“Marshall” (due Oct. 13) arrives at a combustible time, and it has a message. “We are at a time when the country is literally being torn apart,” Mr. Hudlin said. “Black voices constantly fighting to be heard is tragically very, very current.”
Protest and resistance are important, he said. But so is working within the system. “We can’t just fight the power,” Mr. Hudlin said. “We have to be the power. That’s what Thurgood Marshall was. He was a guy who fulfilled the promise of the Constitution.”
The film’s version of the future justice, who died in 1993, is both realistic and relentless. “The Constitution was not written for us,” Marshall says. “We know that. But no matter what it takes, we’re going to make it work for us. From now on, we claim it as our own.”
In his later years, he came to be known as a superb appellate lawyer and litigation tactician. But his early career was spent in trial courts, mostly in the South, where he fought for racial justice in hostile territory, relying on humor, charm, outrage, guile and stone-cold courage.
In a twist, the film focuses on a trial in Bridgeport, Conn., where Marshall had to hone and adapt his talents to address a social structure and legal system that was stacked against black defendants in less obvious ways than in the Deep South. Mr. Boseman said the setting makes the film all the more timely. “It pinpoints the more subtle version of how racism affects America,” he said.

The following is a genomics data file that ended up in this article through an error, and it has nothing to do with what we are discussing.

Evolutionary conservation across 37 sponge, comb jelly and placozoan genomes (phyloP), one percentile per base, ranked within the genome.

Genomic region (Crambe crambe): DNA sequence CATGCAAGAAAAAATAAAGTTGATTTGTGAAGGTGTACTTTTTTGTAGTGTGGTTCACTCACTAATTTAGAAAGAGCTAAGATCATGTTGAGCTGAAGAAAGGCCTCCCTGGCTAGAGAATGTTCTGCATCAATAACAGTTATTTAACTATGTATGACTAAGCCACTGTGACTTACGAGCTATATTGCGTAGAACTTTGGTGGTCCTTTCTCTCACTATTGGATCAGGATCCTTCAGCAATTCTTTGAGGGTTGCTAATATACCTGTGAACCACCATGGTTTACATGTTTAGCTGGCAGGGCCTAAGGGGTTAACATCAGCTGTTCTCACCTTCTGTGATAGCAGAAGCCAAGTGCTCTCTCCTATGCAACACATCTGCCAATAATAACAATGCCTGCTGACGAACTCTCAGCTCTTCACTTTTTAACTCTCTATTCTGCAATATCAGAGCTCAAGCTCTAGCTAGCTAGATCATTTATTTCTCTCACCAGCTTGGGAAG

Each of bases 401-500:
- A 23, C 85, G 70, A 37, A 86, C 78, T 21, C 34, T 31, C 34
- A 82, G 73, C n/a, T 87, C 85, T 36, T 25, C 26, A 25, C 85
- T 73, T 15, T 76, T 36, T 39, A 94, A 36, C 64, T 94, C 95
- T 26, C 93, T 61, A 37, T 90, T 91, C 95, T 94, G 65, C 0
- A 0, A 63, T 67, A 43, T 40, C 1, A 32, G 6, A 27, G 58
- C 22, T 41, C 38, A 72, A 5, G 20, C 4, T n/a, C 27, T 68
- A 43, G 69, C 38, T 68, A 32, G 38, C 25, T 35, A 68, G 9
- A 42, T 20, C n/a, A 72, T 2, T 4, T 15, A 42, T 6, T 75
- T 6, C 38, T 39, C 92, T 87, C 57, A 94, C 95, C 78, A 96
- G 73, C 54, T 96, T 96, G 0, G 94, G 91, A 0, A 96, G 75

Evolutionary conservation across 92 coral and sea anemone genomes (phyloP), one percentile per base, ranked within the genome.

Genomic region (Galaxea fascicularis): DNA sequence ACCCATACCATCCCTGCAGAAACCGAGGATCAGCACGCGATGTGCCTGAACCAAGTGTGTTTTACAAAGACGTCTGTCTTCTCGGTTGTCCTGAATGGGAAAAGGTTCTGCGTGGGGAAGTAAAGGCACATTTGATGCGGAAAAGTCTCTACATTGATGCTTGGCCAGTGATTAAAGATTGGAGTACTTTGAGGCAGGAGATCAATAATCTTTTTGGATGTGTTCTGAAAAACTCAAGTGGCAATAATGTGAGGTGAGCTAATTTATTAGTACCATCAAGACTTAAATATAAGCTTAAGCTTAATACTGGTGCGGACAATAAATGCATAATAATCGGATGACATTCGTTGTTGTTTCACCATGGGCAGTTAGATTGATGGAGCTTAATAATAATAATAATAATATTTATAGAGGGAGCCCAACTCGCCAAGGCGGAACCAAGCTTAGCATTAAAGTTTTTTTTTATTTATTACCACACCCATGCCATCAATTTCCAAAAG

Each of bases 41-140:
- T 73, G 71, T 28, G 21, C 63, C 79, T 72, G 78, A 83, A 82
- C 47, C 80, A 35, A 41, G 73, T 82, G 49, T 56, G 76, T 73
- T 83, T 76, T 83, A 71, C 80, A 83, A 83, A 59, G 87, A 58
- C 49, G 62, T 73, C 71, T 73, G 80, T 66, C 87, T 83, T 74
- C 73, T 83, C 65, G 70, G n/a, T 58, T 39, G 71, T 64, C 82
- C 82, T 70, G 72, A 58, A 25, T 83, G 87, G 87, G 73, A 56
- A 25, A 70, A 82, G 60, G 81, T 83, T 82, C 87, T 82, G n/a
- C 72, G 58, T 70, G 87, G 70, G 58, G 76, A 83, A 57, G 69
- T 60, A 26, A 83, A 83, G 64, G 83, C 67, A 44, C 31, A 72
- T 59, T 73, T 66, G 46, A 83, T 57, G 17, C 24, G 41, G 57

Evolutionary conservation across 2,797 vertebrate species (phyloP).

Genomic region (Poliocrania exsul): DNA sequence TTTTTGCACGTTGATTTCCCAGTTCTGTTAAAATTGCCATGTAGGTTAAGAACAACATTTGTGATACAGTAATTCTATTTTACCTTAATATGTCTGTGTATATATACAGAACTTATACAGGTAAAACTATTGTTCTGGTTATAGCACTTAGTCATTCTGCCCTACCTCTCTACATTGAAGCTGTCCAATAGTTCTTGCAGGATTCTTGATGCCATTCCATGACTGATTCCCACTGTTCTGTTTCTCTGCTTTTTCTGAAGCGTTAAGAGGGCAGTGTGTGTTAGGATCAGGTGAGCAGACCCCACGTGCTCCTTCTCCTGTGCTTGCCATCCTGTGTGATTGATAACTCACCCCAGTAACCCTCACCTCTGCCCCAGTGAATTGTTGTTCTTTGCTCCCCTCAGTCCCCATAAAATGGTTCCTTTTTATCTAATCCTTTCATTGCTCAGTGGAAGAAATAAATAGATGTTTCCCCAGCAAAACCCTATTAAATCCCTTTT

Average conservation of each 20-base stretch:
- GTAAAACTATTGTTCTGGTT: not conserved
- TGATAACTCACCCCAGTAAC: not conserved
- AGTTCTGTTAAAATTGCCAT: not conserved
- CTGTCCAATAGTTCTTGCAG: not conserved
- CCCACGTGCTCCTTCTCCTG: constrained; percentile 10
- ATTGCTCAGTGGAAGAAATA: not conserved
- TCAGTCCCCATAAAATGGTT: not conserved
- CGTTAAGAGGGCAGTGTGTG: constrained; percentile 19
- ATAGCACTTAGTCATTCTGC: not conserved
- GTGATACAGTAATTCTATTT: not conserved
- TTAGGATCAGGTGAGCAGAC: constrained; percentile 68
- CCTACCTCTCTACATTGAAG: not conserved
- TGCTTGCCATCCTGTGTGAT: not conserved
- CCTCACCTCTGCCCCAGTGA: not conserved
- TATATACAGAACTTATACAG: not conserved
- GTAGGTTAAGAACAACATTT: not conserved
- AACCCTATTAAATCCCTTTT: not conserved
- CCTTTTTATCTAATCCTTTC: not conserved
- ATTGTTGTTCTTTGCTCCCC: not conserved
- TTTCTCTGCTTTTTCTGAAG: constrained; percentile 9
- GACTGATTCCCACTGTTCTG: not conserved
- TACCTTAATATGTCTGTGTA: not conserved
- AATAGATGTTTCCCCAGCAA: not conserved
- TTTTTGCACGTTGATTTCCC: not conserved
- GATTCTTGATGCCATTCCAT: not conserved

The defendant, Joseph Spell, played by Sterling K. Brown (the prosecutor Christopher Darden in “The People vs. O.J. Simpson”), was a black butler and chauffeur. He was accused of rape and kidnapping by his employer, Eleanor Strubing, a white socialite from Greenwich, Conn., played by Kate Hudson. The case captivated the New York tabloids and led rich white families in affluent New York suburbs to fire their black servants.
In “Devil in the Grove,” which won the 2013 Pulitzer Prize for general nonfiction, Gilbert King wrote about Marshall’s heroic trial work. “Across the South,” Mr. King wrote, “in their darkest, most demoralizing hours, when falsely accused men sat in jails, when women and children stood before the ashy ruins of mob-torched homes, the spirits of black citizens would be lifted with two words whispered in defiance and hope: ‘Thurgood’s coming.’” (A film adaptation of “Devil in the Grove,” which focuses on a different case, is in the works.)
“Marshall” touches on some of those Southern cases, too, and in places the legal thriller is tinged with touches of other genres. “I also kind of see it as a western,” Mr. Hudlin said. “It’s a movie about Thurgood Marshall. And he’s the marshal. He’s like Shane. This guy goes from town to town dispensing justice. So that title was chose very deliberately because that really sums up that era of his life.”
If the film is part courtroom drama and part western, it is also buddy movie. Marshall’s local counsel, Samuel Friedman, played by Josh Gad, is a white, Jewish insurance defense lawyer with modest skills beyond a knack for spotting technicalities. Marshall takes him in hand and transforms him, sometimes playfully and sometimes forcefully.